What Every Woman Should Know About Heart Health

What Every Woman Should Know About Heart Health

Heart disease has a high fatality rate in the US, and is the leading cause of death for women. One in every five deaths for women annually comes from heart disease, affecting black, hispanic, and white women more than most (6.5%, 6% and 6.1% respectively). Fortunately, 80% of cardiovascular conditions for women are preventable, but symptoms may not present the same way with women as they do with men. Let’s discuss some essential things you need to understand about heart health to prevent dealing with complications from heart conditions.

Women in the Bakersfield, California, area concerned about heart health can seek the expert medical care of Dr. Yadwinder Kang and First Choice Urgent Care. Our team provides a wide range of tests and treatments for working quickly in addressing your medical needs.

What increases your risk of heart disease?

Many of the risk factors are the same between men and women, and about half of people in the U.S. have either high blood pressure, bad cholesterol (large amounts of LDL, or low-density lipoprotein), or smoke. Other common risk factors include:

Age, family history, stress, and poor dental health can also increase risks of heart conditions. Most of these can lead to the most common form of heart disease, a buildup of plaque in your arteries known as atherosclerosis (also referred to as hardening of the arteries).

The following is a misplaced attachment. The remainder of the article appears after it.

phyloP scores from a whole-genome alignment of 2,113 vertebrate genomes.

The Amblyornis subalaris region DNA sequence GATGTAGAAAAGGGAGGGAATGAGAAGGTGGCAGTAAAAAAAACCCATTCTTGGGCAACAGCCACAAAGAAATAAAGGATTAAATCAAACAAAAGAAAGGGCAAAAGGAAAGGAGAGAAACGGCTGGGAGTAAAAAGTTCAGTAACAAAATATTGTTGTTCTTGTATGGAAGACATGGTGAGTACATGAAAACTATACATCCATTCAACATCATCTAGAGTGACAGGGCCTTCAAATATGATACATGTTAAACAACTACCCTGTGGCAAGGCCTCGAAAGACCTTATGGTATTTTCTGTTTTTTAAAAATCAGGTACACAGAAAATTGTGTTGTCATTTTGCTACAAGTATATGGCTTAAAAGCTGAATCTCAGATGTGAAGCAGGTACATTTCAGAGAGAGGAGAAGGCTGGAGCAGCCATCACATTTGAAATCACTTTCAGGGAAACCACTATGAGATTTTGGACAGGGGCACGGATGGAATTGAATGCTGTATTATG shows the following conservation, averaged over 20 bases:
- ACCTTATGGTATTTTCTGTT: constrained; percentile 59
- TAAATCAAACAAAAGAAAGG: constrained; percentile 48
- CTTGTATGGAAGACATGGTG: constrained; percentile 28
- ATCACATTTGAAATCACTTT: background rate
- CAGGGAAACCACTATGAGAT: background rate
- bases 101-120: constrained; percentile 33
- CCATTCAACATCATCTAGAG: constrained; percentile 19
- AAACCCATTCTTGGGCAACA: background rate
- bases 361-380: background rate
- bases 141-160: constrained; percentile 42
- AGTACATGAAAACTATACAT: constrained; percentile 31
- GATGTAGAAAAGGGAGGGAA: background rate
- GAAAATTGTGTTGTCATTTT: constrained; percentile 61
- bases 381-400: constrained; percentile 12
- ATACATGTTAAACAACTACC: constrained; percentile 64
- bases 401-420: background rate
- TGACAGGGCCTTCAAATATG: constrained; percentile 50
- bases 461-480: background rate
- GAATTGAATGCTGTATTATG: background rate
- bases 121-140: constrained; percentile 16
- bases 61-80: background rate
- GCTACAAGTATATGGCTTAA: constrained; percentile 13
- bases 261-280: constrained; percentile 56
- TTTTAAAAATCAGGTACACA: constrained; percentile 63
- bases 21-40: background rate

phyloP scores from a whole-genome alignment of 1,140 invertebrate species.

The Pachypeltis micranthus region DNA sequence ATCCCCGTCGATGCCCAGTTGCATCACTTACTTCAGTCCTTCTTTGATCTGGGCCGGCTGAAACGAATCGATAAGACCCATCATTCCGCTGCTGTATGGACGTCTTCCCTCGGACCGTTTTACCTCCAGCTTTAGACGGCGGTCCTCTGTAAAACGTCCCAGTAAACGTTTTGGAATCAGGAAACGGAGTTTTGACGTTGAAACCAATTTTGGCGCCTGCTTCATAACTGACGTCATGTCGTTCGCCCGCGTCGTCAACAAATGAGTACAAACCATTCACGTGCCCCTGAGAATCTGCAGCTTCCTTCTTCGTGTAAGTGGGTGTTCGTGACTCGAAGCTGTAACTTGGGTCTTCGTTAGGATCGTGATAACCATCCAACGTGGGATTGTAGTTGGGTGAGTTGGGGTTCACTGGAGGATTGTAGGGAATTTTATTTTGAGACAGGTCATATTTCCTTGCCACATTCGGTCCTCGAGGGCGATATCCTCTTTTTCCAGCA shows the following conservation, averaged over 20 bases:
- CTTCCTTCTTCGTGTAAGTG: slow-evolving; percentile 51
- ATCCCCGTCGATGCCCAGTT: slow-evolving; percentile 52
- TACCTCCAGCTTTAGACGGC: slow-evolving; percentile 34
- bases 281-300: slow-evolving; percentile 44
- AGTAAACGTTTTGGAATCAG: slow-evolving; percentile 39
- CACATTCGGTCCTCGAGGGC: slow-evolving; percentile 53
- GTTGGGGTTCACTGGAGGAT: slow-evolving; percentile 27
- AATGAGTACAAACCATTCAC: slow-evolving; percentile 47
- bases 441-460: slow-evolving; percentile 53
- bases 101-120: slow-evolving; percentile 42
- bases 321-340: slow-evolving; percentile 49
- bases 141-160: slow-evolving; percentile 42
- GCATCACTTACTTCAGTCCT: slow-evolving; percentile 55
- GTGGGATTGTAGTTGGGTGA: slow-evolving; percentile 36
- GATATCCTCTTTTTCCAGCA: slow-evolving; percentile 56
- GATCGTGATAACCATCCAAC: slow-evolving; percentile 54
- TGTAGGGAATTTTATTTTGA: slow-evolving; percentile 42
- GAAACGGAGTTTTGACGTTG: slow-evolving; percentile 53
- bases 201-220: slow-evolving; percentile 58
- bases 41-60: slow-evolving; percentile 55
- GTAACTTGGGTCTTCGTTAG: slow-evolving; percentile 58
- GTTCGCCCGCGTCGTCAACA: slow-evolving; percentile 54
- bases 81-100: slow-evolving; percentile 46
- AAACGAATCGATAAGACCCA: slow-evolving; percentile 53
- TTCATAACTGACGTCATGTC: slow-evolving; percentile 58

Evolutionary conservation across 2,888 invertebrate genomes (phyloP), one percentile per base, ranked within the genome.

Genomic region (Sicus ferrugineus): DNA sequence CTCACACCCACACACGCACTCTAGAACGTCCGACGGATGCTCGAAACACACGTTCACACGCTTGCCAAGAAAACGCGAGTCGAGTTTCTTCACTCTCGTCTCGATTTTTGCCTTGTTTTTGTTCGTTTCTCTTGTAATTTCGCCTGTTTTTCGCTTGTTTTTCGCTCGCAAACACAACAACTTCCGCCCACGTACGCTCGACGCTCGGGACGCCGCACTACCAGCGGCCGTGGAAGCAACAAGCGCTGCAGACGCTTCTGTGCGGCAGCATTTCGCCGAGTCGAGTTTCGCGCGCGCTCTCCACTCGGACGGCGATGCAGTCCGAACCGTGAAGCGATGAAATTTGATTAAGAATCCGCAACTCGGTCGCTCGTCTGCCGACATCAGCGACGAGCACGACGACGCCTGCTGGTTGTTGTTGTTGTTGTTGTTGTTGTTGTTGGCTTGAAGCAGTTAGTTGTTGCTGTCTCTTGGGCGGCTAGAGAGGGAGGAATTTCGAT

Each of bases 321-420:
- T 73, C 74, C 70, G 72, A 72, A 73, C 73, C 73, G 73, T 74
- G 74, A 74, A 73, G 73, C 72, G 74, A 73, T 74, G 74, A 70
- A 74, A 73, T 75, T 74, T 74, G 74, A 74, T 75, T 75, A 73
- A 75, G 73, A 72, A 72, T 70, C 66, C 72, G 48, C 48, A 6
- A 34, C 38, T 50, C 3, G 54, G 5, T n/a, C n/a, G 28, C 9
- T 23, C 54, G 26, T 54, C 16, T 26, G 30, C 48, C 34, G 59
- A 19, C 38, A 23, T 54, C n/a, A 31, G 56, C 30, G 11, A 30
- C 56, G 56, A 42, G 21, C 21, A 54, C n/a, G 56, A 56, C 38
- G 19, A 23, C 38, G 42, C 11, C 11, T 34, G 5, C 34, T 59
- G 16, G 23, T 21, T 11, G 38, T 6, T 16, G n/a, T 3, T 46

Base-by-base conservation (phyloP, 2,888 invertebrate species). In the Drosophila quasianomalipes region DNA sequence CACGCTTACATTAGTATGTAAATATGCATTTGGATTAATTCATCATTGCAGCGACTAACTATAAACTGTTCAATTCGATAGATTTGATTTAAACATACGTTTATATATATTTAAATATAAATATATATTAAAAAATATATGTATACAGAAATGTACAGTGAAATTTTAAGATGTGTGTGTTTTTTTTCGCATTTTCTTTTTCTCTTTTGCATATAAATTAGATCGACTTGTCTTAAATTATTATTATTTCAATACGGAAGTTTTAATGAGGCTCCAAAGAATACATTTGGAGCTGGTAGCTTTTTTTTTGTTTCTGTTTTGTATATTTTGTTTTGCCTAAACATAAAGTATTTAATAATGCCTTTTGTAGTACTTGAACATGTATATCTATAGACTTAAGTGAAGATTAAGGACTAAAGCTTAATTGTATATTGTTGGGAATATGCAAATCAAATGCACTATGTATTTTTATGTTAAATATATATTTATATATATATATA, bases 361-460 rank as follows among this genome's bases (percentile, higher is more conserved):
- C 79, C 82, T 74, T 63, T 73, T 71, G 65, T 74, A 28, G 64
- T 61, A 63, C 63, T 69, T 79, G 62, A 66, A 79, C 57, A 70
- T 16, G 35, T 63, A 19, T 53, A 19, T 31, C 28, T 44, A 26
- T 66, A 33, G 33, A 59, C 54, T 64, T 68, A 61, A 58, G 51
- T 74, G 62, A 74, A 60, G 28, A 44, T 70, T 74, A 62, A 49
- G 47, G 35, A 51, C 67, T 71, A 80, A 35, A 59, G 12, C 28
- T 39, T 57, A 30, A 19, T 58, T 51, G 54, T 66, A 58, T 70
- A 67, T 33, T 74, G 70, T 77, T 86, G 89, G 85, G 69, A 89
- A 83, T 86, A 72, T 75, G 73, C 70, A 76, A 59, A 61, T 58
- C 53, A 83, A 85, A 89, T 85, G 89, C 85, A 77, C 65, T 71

What symptoms should you look for?

While there are common symptoms for everyone (pressure, discomfort, or pain in the chest), symptoms women are likely to experience include:

Many of these symptoms are common in many other conditions, which can make them harder to detect and connect with heart problems. Women are more prone to develop blockages in both the main arteries and the smaller vessels that supply blood to the heart. 

How can you lower the chances?

Heart disease prevention is the same for everyone: focusing on a healthier diet, lowering and maintaining a healthier weight, reducing stress, reducing alcohol, stopping smoking, and managing conditions that can increase your risks (high blood pressure, diabetes, high cholesterol). 

If you have a heart attack, treatments like stenting, statin therapy, bypass surgery, and angioplasty are also effective for men and women (though bypass surgery can have more complications for women). Low-dose aspirin may also be recommended but since aspirin can increase the risk of bleeding, it may not be an option if you’ve never had a heart attack.

Everyone needs a healthy heart, and recognizing the subtle differences between how men and women experience heart disease can save a life. If you have concerns about your heart, make an appointment today with Dr. Kang and First Choice Urgent Care.

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